Innovators

Challenging Wholesalers to Bring Women into Leadership Roles

How Young’s Market executive Philana Bouvier is working to bring women into C-suite roles across the distributor tier

Philana Bouvier. Photo courtesy of Philana Bouvier.

Awarded for: Philana Bouvier is spearheading an effort to get women into wholesale C-suite positions by increasing their access to high-level decisionmakers and persistently challenging male executives to get in on the effort.

Even as women gain a stronger foothold in the beverage alcohol industry and throughout the workforce, gender inequality persists. There is a huge gender disparity among leadership roles at U.S. companies, particularly at the highest levels of seniority, where few women—and even fewer women of color—hold C-suite-level positions. And the beverage alcohol industry lags far behind other business sectors. While women held 22 percent of C-suite roles across all industries in 2018, just 4 percent of C-suite positions in wine and spirits were held by women, according to data presented by McKinsey & Co. at the March 2019 Women of the Vine & Spirits conference.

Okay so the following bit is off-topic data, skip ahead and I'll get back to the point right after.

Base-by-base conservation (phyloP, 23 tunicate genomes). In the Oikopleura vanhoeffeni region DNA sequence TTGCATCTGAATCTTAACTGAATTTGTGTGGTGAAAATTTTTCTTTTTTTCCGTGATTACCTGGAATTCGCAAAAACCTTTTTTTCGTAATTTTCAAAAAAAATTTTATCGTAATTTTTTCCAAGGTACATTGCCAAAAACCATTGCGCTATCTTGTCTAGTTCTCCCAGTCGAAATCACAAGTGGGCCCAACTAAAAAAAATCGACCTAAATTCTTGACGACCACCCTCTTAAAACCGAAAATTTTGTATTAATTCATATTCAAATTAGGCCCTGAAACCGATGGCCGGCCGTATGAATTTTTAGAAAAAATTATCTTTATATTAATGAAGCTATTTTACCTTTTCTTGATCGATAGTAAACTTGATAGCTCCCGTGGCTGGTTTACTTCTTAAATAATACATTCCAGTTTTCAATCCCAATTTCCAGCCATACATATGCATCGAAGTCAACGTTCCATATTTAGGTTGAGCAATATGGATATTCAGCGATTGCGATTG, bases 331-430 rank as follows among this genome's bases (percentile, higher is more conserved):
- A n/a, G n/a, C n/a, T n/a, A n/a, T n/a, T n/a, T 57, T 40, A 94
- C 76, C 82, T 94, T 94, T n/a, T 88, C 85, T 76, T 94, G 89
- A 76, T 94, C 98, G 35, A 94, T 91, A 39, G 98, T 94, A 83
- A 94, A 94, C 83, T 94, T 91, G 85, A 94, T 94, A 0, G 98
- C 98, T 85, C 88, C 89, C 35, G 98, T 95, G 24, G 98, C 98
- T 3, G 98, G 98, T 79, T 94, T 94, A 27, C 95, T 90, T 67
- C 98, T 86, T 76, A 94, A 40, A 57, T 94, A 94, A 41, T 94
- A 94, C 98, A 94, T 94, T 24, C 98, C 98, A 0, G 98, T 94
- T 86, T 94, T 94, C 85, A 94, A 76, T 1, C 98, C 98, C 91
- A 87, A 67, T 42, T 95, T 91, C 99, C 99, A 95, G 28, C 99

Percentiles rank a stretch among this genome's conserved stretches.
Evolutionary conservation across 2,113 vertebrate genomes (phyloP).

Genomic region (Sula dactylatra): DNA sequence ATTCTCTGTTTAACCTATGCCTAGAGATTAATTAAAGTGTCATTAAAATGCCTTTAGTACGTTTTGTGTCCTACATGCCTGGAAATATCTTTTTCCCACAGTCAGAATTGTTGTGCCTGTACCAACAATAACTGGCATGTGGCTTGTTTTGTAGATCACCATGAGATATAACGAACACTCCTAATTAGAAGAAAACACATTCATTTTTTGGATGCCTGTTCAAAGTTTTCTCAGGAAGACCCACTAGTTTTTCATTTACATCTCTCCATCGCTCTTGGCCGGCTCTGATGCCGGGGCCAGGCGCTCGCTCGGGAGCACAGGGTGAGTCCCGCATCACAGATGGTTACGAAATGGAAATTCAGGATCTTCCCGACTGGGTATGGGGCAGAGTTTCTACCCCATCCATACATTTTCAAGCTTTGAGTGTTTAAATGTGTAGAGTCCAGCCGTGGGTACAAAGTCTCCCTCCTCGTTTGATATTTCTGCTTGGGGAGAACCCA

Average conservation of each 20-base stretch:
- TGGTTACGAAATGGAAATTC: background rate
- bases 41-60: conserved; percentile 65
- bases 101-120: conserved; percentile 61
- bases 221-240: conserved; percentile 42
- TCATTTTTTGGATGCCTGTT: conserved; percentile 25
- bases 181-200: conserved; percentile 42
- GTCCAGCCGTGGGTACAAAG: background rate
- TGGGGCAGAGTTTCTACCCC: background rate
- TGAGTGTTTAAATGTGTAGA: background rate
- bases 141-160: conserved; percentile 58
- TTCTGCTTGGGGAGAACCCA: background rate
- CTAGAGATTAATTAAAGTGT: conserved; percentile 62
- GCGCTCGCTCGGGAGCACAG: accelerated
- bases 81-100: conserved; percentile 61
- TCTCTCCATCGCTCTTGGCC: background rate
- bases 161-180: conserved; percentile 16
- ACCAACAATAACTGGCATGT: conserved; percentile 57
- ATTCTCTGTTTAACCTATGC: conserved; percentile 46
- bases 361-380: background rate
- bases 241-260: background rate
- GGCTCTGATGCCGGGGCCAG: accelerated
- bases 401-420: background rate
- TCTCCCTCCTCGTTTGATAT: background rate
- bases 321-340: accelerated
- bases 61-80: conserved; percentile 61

Philana Bouvier plans to change these statistics. As the senior vice president of new business development at Young’s Market Company in San Francisco, with more than 20 years of experience in the wine and spirits wholesale business, Bouvier is working to bring more women into C-suite roles in the wholesale sector by providing access to leadership roles, encouraging creative communication, and challenging other executives—most of them men—to take actionable steps toward change.

Business Advantages